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Monday, November 06, 2006

Adolor Still Isn't Cheap After the 44% Meltdown

Despite the implosion seen in Adolor (ADLR), the shares might not have been hard enough. We aren't calling for more of a meltdown on a definite basis but the 44% drop still doesn't make it cheap.

Here is the problem with the Approvable letter for its bowel-disorder drug that the company disclosed today: The FDA requested a 12-month safety data, including analysis of serious cardiovascular events in an ongoing safety study in opioid-induced bowel dysfunction. The FDA also requested a risk management plan as part of the submission. The study is targeted to end in early 2007, but now this pushes it out after effective review periods.

As of September 30, 2006, the Company had approximately $202.1 million in cash, cash equivalents and short-term investments; with total assets at $217.6 million. All revenues from the company are partnership and contract revenues rather than actual drug or product sales, so revenues are somewhat misleading. The company has listed a total of $47.8 million in total debt. The company is burning close to $20 million per quarter.

If we pretend that the review only goes out to the end of Q1 2007 with no added delays, then it would have $162 million in cash and equivalents and after you back out liabilities it would have an implied cash value as of that date at $114.2 million. The implied market cap of $361 million at a $7.85 stock price still has this company valued at 3-times a tangible book value on a forward basis. That is only because this was an APPROVABLE letter. If this turns south and is denied outright or even goes to a NON-APPROVABLE status, then there are going to be worse problems. When you get true implosions from drug problems it is quite common for these emerging biotech companies that have no products on market to trade down around 1-times a tangible book, although many trade at closer to 2-times tagible book.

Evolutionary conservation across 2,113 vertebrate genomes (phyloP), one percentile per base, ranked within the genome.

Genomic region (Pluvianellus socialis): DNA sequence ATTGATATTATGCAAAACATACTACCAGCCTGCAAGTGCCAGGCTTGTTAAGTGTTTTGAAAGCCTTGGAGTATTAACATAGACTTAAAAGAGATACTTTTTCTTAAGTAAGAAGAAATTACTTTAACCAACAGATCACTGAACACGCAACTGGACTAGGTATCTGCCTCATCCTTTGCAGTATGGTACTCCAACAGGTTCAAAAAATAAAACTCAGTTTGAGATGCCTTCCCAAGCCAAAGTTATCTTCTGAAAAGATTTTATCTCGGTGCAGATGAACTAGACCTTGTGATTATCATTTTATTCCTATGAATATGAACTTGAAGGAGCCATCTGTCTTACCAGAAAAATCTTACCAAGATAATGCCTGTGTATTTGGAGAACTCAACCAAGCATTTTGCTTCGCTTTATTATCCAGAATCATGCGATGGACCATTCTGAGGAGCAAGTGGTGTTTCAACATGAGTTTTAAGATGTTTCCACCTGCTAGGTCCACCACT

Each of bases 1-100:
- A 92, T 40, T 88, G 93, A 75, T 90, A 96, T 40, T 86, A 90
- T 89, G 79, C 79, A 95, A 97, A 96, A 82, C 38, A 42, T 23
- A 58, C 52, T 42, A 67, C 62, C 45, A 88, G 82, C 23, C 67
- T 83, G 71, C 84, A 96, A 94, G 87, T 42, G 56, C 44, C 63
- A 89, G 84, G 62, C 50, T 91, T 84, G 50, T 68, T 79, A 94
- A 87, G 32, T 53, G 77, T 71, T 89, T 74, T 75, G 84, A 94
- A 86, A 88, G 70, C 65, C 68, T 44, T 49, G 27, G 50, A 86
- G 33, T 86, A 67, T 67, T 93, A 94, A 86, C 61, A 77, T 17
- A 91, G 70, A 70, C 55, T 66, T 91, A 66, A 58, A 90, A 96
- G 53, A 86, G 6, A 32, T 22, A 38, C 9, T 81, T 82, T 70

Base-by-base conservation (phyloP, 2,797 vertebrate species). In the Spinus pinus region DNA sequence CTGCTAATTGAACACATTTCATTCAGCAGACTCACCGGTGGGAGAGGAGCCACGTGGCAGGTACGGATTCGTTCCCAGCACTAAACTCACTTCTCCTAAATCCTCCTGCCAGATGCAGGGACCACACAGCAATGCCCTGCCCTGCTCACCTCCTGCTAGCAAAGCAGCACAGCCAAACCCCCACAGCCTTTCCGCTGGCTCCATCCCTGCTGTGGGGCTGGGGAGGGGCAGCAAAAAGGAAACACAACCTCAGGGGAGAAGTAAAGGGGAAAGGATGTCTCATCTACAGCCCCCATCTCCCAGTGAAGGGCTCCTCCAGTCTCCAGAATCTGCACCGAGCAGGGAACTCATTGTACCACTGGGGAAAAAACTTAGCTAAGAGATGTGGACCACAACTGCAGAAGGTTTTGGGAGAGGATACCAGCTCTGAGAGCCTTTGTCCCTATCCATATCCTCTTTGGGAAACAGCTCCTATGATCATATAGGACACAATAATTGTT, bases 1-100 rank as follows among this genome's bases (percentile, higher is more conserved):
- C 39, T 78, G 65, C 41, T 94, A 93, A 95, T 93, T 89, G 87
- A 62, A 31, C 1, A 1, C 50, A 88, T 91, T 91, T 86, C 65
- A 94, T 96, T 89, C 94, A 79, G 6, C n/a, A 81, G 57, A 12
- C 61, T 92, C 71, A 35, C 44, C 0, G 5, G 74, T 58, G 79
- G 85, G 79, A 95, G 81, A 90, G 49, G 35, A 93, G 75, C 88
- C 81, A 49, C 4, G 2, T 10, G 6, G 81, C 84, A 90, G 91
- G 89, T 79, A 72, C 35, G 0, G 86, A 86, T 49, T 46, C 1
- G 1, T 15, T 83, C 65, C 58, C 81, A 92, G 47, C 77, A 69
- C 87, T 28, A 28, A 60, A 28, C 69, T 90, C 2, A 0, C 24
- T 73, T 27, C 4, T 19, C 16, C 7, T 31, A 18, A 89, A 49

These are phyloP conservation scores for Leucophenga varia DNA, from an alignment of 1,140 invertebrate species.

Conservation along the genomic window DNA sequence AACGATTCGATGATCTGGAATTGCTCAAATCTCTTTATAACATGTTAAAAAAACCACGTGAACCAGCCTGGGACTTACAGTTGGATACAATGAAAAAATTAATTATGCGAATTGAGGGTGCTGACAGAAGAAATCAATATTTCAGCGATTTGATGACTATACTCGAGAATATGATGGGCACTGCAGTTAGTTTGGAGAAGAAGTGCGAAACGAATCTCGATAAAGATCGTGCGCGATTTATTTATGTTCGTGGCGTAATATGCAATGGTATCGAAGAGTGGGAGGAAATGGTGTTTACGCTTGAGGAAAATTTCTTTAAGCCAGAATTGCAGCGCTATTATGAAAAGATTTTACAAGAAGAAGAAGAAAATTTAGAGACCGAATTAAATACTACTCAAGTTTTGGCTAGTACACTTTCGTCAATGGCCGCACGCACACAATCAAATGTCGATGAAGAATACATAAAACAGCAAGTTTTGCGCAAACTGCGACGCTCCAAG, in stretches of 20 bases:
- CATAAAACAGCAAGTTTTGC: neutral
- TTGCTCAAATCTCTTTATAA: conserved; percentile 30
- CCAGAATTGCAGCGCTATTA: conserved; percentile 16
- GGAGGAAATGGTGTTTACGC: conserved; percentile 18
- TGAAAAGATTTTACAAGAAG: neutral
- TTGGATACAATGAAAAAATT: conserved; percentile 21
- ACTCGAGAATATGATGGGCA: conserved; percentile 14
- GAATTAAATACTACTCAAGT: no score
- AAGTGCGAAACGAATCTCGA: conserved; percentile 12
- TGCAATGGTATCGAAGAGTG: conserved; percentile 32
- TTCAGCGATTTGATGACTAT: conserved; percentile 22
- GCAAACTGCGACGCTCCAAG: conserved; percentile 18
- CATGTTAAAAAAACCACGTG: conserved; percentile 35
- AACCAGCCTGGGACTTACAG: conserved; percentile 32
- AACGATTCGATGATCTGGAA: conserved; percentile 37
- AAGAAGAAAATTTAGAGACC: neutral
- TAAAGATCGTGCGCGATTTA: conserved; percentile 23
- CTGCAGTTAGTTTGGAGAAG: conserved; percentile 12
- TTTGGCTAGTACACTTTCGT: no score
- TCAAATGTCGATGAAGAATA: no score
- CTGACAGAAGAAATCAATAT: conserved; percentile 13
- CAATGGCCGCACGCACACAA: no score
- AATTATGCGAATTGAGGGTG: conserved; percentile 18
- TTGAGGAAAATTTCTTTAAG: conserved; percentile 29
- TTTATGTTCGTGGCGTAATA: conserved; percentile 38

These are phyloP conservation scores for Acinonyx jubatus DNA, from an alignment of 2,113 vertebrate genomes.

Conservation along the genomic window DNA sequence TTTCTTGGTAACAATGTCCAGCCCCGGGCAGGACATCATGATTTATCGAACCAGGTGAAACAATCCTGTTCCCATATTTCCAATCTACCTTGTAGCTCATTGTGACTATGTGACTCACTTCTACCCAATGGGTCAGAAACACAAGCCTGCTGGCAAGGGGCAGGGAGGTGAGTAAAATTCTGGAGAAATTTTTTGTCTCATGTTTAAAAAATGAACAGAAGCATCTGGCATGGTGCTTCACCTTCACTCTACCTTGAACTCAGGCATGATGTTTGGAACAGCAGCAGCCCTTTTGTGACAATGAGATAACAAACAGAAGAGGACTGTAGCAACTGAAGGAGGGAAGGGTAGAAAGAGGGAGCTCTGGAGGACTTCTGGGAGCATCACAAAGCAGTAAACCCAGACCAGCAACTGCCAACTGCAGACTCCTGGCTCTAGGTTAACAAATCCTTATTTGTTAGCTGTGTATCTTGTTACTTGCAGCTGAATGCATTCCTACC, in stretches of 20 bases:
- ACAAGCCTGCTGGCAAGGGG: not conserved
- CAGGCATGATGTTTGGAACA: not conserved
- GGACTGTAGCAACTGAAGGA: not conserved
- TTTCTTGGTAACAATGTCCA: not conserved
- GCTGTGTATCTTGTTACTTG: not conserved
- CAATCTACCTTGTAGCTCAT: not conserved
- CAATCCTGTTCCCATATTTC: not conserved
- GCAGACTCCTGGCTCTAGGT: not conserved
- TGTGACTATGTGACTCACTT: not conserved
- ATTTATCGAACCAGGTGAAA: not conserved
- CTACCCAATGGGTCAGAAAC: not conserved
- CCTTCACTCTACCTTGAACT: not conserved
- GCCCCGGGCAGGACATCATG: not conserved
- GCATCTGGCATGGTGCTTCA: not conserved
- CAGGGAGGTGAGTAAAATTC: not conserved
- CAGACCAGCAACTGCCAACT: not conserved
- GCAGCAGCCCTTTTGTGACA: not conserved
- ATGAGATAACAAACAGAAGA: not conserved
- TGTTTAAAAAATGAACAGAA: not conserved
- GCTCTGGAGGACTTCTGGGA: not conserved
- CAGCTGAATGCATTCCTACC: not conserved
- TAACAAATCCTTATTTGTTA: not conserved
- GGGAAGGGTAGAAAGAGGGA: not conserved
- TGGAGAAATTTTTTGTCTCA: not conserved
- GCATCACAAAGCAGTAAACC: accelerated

There are some other hopes for the company, but Adolor just recently reported ahead of earnings last week that it had discontinued its sterile Licocaine patch development. So even with ADLR trading down 44% the stock still has downside risks compared to many other biotech implosions from FDA delays. It is possible that the company will get entirely past this hurdle if you trust it in the release, but if there are more issues or further delays then consider yourself warned about more downside to ADLR shares.

Its partner GlaxoSmithkline (GSK) is actually trading up on the day by 0.6%. With its endless pipeline and its current mix of endless products on market it is essentially insulated from any fallout here.

Jon C. Ogg
November 6, 2006

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